Tulip Garden Update: February 7, 2003
Today's Report Includes:
Ground Breakers in 2003
New life and a wonderful sight in an uncertain world. The first tulips of
2003 have emerged! Where? Before you look, guess where they are: In which
states, provinces or countries do you think tulips might be coming up for
Click twice to see all
View of Eastern Hemisphere
...And the award for the FIRST tulips of the year 2003 goes to.... Now
whose do you think will be the first tulips to BLOOM?
Gardeners are sharing news about their newly emerged bulbs:
(37.0759, -79.5142) Children’s Learning Garden, Newport News,
“The Journey North Tulips in our Children's learning garden have
emerged sometime over the weekend! This is the earliest we've had emergence
since we planted in fall of 1998. Maybe the melting snow woke them up!”
(45.5756, -121.653) Westside Elementary, Hood River, OR
“We've had a winter with 20 out of the first 26 days having above
normal temperatures. Still, our tulips are not all emerged and are growing
(34.1042, -117.291) Urbita Elementary School, San Bernardino,
“We've had an exceptionally warm winter-no rain all month and
it feels like summer. This is the earliest our tulips have emerged in
the last several years we have had planted them.”
Maps R Us: How Cool Were U?
Maps are cool. They can show us so many different things. There are maps
of the school, maps of mountain ranges, under-the-ocean maps, population
maps and migration maps. The National Oceanic and Atmospheric Administration
makes some really interesting maps using information they collect about
weather. (We wish we could extend this map into Canada.)
Take a look and find your location on this temperature map.
Using your journals, write some of your thoughts to these questions:
- What information does this map show?
- What color is coded on the map where you live?
- What does that color mean?
- How do you think this will affect your tulips?
- Can you use this information to help predict when tulips will emerge
around the country?
What have you learned from this map about early winter temperatures in
your area? Tell us how you filled in these blanks:
Challenge Question #1:
“I live in ________. Temperatures from Nov. through Jan. have
been _________ here. I predict this will affect my tulips by ________.”
(To respond to this question, please follow the instructions below.)
How Long Does it Take a Tulip
It should be easy to answer that question using information from a few Journey
North gardens. Look at the dates each of the following gardens was planted,
and the dates that the tulips emerged. Now count how many days it took for
them to grow.
What's going on here? How would you complete these sentences?
Challenge Question #2:
"It took only ____ days for tulips in Baton Rouge, LA to emerge.
It took ____ days for the tulips in St. Louis, MO to emerge, ____ days
for tulips in Hood River, OR to emerge and ____ days in Croydon, UK
(England). Therefore, the _____ must have been very different in those
Challenge Question #3:
"Do you think counting the number of days is a good way to describe
how long it takes tulips to grow? What other information do you need
to know about those days?"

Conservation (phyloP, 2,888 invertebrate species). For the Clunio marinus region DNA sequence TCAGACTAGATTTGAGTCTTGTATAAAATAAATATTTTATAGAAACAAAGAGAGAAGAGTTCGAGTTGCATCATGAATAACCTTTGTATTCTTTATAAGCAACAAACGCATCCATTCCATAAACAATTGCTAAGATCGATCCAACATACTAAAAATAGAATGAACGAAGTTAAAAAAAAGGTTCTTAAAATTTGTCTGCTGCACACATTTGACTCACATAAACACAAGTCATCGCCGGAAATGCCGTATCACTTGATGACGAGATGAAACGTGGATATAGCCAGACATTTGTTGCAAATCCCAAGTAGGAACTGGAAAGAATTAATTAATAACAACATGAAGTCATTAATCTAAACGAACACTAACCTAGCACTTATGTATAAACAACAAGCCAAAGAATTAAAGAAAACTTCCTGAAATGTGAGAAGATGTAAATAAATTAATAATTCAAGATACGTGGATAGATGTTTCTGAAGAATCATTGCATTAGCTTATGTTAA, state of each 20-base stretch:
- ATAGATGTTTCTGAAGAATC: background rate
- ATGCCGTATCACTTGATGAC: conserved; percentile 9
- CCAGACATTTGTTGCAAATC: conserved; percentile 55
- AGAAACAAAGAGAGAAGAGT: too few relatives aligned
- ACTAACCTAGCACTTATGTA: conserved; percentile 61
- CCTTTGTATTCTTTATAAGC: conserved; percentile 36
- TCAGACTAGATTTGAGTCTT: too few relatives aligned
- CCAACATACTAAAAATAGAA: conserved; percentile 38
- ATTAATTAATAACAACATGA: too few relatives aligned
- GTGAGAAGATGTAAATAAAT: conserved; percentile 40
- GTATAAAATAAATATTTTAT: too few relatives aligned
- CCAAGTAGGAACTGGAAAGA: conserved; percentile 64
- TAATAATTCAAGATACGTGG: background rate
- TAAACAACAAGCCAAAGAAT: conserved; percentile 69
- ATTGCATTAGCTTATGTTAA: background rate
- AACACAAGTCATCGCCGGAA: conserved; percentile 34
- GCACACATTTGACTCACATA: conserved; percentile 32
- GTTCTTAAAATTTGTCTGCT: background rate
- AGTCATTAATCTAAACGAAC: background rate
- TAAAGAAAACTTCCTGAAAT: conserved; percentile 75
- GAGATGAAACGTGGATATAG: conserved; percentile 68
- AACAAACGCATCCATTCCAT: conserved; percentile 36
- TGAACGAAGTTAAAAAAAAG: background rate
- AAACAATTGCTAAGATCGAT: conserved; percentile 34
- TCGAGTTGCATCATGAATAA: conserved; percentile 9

(To respond to these questions, please follow the instructions below.)
Too Many Tulips? A
No such thing! But if younger students are overwhelmed with tulip data,
follow the suggestion of 1st grade teacher Patti Prieves:
"As the first reports come in, we choose 5-10 places to record
on our class map. We choose another 5-10 each time we receive a new
report. Throughout the spring, we keep track of when tulips in these
gardens emerge and when they bloom. The map becomes an important, ongoing
fixture in the room or hallway."
Read on for more suggestions for analyzing data at all grade levels.
A Tip From Texas
Jo Leland, who has managed the Official Journey North garden in Kingwood,
Texas since 1996, is getting smart after all these years:
"We'll be tracking tulips on a specialized map that shows where
all current gardens are located," says Leland. "This will
simplify things for the kids and save time (our most precious commodity)
for everyone. Here's what I did:
1. I printed a copy of the map that shows where all Journey North gardens
2. I took it to the local Kinko's and had it enlarged 320%.
3. I trimmed off the edges so it would go into their laminator--and
walked out with a specialized map for under $5.00.
Which Comes First? The Tulip or
the Tree's Leaves?
Do tulips emerge from the ground before the leaves come out on the trees
in the spring? Or do the leaves come first? Which bloom first, tulips or
Journey North's Leaf-Out Study
We hope you'll help us measure spring's northward journey by reporting when
leaves emerge on your trees. Here's how:
1. Adopt a local tree and learn its name. Try to find one of the following
species, though any species will do:
- Sugar Maple (Acer saccharum)
- Flowering Dogwood (Cornus florida)
- Quaking Aspen (Populus tremuloides)
- Redbud, Eastern or California (Cercis canadensis or C.
2. Plan to visit your adopted tree on a regular basis, beginning in
the dead of winter. Sketch the same buds on the same small branch each
time you visit. Watch the buds open, the tree bloom and the leaves emerge.
3. Predict whether your tulips or your tree will progress through each
growing stage first.
4. When the leaves on your trees are the size of a U.S. (or Canadian)
quarter, report to Journey North. That's our definition of "leaf-out".
How to Respond to Today's Challenge
IMPORTANT: Answer only ONE question in each
1. Address an e-mail message to: firstname.lastname@example.org
2. In the Subject Line of your message write: Challenge
Question # 1 (or #2 or #3).
3. In the body of EACH message, give your answer to ONE of the questions
The Next Tulip Garden Update Will Be Posted on February
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North. All Rights Reserved.
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